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Dealing with Noise Nuisance in France


  1. Definition of Noise Nuisance
  2. Negotiation and Mediation
  3. Police Intervention
  4. Criminal Proceedings
  5. Civil Proceedings
  6. Commercial Noise

1. Definition of Noise Nuisance

There is no clear legal definition of what constitutes statutory ‘noise nuisance’ arising from the lifestyle of neighbours.

The law merely specifies certain circumstances where noise nuisance might arise, which may be considered ‘unnecessary, uncaring or aggressive’.

Examples given in the legislation include a barking dog, loud music, DIY, domestic electrical equipment, fireworks, ventilation, or air conditioning equipment. It also includes noise complaints about the French national symbol, the cockerel!

In law, a noise is considered excessive if it is likely to disturb the peace of neighbours or their health by their ‘duration, repetition or their intensity’.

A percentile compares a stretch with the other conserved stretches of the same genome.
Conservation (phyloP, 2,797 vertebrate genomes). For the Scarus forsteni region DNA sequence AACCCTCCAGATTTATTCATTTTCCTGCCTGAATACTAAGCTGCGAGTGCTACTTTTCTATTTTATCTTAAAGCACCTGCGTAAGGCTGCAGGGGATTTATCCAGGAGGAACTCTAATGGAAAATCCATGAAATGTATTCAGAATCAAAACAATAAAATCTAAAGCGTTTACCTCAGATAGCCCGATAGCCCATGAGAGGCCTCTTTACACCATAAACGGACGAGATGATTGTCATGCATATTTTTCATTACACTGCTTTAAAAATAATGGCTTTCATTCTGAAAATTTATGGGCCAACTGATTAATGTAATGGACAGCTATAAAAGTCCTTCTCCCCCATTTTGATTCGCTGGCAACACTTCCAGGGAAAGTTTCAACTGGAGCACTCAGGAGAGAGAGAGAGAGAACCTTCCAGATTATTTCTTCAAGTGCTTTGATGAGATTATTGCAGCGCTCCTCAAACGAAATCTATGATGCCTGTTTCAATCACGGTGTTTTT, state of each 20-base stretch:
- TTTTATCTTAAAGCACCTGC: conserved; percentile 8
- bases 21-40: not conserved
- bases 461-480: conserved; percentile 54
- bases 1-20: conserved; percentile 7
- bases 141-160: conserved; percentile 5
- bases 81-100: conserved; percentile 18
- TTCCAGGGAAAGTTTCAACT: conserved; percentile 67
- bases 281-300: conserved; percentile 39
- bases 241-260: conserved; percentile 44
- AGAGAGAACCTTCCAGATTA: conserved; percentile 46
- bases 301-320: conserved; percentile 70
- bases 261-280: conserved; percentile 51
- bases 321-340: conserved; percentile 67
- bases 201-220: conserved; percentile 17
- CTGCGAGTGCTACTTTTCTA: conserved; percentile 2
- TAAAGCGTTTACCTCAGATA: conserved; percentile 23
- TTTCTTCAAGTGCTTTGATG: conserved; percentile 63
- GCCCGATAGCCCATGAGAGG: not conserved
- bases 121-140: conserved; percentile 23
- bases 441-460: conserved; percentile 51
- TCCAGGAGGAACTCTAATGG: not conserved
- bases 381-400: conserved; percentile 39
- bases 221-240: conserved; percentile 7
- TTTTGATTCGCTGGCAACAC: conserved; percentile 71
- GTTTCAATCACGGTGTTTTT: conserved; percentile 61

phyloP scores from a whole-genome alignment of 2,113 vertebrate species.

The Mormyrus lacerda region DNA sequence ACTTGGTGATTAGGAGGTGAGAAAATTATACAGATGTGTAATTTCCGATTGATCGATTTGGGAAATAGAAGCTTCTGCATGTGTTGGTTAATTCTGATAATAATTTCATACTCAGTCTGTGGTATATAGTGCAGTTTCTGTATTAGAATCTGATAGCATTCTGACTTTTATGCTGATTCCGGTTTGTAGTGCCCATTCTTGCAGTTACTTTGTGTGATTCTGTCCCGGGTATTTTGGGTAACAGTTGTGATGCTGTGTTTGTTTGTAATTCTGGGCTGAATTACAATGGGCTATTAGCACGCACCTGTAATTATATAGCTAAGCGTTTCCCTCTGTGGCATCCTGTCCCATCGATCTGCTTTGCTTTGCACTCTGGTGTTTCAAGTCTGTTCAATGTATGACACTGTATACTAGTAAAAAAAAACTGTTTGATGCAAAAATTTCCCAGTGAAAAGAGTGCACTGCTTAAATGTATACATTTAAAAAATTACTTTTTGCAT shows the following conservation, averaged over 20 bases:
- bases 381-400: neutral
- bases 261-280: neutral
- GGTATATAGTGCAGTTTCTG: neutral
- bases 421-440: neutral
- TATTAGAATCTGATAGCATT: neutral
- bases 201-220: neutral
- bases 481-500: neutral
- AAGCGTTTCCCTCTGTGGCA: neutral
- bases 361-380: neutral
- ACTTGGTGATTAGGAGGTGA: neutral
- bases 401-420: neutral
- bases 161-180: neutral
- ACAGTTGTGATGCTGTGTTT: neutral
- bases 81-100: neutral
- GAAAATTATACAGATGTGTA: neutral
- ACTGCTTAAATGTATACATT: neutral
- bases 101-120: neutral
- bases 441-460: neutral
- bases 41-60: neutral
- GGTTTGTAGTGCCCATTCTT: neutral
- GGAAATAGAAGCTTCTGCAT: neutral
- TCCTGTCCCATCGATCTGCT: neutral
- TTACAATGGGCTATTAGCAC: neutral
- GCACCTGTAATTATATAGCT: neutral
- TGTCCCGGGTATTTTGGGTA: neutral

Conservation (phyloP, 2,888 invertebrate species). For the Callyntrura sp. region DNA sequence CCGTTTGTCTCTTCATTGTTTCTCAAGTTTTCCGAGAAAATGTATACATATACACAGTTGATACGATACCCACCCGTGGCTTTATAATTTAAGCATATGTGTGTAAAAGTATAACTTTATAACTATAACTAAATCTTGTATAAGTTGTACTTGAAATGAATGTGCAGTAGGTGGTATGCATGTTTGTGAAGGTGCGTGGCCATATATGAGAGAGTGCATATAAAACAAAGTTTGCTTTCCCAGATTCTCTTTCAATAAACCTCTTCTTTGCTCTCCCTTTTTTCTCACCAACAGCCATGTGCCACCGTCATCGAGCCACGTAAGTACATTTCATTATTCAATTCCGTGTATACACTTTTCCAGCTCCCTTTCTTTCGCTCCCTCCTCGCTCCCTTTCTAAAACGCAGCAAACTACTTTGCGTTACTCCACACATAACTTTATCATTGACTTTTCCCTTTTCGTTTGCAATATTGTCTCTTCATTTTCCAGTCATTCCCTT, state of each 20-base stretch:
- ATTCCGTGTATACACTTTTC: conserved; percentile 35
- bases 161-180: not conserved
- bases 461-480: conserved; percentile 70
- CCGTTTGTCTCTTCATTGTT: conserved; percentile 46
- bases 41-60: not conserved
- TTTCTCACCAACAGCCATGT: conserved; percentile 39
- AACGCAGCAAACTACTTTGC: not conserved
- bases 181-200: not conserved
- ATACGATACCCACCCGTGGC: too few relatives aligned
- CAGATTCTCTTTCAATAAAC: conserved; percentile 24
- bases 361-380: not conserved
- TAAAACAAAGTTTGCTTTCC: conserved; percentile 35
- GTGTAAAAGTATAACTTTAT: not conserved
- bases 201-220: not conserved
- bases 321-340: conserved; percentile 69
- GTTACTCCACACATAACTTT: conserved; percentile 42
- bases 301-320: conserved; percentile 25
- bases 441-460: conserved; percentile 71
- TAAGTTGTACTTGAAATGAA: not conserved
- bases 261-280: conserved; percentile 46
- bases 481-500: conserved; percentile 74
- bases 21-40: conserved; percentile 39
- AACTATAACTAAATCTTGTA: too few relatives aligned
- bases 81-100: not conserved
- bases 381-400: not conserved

Anyone one of the above three criteria is sufficient for a potential nuisance to be caused.

The rule applies irrespective of the time of day or night. Therefore, although a neighbour may feel it reasonable to play loud music up to say 11pm in the evening, the law makes no concession as to the time at which the noise nuisance occurred.

Local authorities can also fix times during which DIY can be undertaken, and during which noisy equipment in the garden can be used, outside of which a nuisance is considered to arise. However, this practice normally only applies in urban areas

Sadly, however, those causing a noise nuisance are only liable to a fine of up to €450 in the criminal court, and possible (though rarely) confiscation of the offending item.

Given that the level of the fine is so low, a complainant is often obliged to bring a civil action to bring about full resolution of the problem.

Only if it could be demonstrated that a neighbour was deliberately and maliciously causing a noise nuisance could the punishment be greater, including the possibility of a prison sentence.

Given that the level of the fine is so low, a complainant is often obliged to bring a civil action to bring about full resolution of the problem.


Next: Negotiation and Mediation





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